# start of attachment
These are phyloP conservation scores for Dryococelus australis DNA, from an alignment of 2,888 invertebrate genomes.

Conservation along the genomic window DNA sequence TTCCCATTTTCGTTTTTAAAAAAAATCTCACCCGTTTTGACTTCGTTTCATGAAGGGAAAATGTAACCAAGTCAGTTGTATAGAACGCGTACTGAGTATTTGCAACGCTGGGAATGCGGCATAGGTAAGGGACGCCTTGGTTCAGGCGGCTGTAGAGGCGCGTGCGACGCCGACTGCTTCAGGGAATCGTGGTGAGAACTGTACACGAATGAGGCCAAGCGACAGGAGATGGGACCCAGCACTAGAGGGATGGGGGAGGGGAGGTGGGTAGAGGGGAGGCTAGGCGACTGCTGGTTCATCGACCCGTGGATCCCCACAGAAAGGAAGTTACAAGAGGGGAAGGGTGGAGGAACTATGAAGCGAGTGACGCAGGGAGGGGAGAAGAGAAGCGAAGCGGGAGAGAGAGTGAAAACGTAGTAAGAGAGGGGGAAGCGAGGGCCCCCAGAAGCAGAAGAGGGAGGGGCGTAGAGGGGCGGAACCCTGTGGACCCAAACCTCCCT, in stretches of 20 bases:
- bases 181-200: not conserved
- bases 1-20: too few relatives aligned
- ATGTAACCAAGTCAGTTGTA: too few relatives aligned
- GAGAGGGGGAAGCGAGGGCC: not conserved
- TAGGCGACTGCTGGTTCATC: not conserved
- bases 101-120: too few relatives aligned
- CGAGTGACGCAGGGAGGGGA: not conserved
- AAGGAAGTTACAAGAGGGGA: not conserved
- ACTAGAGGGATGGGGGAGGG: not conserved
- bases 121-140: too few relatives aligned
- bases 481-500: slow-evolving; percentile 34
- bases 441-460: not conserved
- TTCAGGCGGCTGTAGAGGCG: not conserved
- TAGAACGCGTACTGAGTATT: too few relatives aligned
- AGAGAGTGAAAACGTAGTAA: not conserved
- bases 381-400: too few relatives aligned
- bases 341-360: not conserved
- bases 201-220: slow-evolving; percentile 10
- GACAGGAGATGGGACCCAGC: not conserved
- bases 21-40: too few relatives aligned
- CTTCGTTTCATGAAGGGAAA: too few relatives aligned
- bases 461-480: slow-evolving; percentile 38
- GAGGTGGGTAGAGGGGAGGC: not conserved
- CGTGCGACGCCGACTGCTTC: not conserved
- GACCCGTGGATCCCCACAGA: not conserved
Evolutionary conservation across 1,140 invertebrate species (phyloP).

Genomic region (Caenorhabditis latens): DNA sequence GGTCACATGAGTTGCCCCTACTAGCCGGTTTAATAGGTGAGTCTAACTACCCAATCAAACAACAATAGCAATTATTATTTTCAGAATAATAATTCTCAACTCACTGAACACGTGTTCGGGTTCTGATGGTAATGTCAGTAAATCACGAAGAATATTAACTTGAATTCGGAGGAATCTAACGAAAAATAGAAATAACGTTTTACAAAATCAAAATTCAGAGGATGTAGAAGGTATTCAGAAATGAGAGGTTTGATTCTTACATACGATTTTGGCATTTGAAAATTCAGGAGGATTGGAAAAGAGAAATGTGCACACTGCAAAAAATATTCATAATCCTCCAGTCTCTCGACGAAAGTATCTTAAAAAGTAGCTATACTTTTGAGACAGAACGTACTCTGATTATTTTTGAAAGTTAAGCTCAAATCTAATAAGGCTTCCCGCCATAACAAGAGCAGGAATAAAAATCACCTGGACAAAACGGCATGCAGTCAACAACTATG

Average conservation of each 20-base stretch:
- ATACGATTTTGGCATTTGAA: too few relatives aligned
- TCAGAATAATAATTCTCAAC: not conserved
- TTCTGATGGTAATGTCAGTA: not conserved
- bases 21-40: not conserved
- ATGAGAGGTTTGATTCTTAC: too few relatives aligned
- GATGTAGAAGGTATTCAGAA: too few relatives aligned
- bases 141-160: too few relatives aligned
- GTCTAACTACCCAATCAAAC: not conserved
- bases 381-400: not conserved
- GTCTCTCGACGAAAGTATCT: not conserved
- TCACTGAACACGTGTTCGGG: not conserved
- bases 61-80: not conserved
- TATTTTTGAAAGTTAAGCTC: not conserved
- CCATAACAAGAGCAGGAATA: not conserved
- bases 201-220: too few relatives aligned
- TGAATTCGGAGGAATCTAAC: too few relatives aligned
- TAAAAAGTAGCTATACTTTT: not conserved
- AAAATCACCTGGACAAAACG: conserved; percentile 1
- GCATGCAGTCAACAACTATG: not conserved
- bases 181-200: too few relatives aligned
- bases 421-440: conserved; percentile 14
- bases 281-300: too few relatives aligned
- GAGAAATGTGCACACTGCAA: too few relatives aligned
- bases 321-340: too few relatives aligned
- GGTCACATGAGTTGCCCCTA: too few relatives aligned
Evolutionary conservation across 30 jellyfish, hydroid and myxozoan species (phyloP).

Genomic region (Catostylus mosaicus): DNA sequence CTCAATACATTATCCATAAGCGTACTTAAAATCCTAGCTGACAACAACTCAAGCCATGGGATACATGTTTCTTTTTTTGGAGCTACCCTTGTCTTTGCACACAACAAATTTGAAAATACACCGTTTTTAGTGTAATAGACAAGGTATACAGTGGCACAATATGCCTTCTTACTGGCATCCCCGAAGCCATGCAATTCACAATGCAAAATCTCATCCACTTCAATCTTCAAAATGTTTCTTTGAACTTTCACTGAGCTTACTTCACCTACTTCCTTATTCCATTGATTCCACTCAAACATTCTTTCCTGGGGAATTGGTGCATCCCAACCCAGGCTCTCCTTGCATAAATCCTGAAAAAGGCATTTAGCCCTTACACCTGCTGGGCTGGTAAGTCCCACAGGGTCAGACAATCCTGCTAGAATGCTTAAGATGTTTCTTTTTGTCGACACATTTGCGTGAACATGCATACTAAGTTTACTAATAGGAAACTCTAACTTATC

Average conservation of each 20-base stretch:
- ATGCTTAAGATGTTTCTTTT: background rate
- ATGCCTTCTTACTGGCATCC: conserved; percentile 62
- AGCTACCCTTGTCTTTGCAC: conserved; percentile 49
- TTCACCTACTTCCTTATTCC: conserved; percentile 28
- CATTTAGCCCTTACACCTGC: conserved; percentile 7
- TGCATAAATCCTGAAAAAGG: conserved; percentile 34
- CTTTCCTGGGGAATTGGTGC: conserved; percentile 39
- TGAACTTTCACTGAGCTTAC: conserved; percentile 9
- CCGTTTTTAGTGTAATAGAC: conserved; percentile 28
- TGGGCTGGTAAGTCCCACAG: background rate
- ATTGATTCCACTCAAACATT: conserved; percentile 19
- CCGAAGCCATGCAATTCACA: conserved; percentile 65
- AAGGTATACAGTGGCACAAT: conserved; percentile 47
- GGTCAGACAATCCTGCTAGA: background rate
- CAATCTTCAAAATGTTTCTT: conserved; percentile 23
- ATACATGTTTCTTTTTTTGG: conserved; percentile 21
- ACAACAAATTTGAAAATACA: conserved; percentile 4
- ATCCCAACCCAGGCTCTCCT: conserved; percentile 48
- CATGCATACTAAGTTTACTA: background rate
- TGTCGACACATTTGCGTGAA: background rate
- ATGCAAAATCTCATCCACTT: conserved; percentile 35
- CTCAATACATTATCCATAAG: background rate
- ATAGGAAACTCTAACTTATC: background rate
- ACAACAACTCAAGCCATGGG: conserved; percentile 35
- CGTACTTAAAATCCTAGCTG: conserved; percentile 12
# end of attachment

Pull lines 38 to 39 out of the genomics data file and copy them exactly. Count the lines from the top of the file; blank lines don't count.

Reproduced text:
- GTCTAACTACCCAATCAAAC: not conserved
- bases 381-400: not conserved